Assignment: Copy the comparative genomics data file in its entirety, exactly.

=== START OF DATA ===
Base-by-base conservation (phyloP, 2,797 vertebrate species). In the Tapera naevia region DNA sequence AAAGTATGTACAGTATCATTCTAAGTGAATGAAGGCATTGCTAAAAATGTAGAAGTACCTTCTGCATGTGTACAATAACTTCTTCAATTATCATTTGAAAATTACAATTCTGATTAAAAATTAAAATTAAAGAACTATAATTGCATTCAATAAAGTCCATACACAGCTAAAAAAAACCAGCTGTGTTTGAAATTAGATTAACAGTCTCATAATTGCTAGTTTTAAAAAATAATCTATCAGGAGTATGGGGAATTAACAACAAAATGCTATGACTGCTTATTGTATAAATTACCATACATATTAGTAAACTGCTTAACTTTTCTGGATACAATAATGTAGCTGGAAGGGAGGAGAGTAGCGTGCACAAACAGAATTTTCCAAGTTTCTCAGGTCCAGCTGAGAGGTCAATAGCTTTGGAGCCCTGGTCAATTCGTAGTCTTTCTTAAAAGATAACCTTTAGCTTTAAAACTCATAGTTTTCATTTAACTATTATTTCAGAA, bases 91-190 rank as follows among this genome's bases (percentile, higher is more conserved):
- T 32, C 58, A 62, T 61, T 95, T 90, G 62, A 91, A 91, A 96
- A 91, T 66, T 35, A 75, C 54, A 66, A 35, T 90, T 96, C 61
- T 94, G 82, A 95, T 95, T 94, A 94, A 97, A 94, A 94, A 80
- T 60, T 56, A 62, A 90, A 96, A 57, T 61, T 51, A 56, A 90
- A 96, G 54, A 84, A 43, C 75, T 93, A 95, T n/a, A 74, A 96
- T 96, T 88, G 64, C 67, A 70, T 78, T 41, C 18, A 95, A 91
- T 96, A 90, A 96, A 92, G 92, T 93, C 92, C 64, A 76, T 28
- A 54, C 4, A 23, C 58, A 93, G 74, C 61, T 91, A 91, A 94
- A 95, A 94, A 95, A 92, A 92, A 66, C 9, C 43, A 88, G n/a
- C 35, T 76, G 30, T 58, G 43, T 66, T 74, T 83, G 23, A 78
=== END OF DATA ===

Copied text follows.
Base-by-base conservation (phyloP, 2,797 vertebrate species). In the Tapera naevia region DNA sequence AAAGTATGTACAGTATCATTCTAAGTGAATGAAGGCATTGCTAAAAATGTAGAAGTACCTTCTGCATGTGTACAATAACTTCTTCAATTATCATTTGAAAATTACAATTCTGATTAAAAATTAAAATTAAAGAACTATAATTGCATTCAATAAAGTCCATACACAGCTAAAAAAAACCAGCTGTGTTTGAAATTAGATTAACAGTCTCATAATTGCTAGTTTTAAAAAATAATCTATCAGGAGTATGGGGAATTAACAACAAAATGCTATGACTGCTTATTGTATAAATTACCATACATATTAGTAAACTGCTTAACTTTTCTGGATACAATAATGTAGCTGGAAGGGAGGAGAGTAGCGTGCACAAACAGAATTTTCCAAGTTTCTCAGGTCCAGCTGAGAGGTCAATAGCTTTGGAGCCCTGGTCAATTCGTAGTCTTTCTTAAAAGATAACCTTTAGCTTTAAAACTCATAGTTTTCATTTAACTATTATTTCAGAA, bases 91-190 rank as follows among this genome's bases (percentile, higher is more conserved):
- T 32, C 58, A 62, T 61, T 95, T 90, G 62, A 91, A 91, A 96
- A 91, T 66, T 35, A 75, C 54, A 66, A 35, T 90, T 96, C 61
- T 94, G 82, A 95, T 95, T 94, A 94, A 97, A 94, A 94, A 80
- T 60, T 56, A 62, A 90, A 96, A 57, T 61, T 51, A 56, A 90
- A 96, G 54, A 84, A 43, C 75, T 93, A 95, T n/a, A 74, A 96
- T 96, T 88, G 64, C 67, A 70, T 78, T 41, C 18, A 95, A 91
- T 96, A 90, A 96, A 92, G 92, T 93, C 92, C 64, A 76, T 28
- A 54, C 4, A 23, C 58, A 93, G 74, C 61, T 91, A 91, A 94
- A 95, A 94, A 95, A 92, A 92, A 66, C 9, C 43, A 88, G n/a
- C 35, T 76, G 30, T 58, G 43, T 66, T 74, T 83, G 23, A 78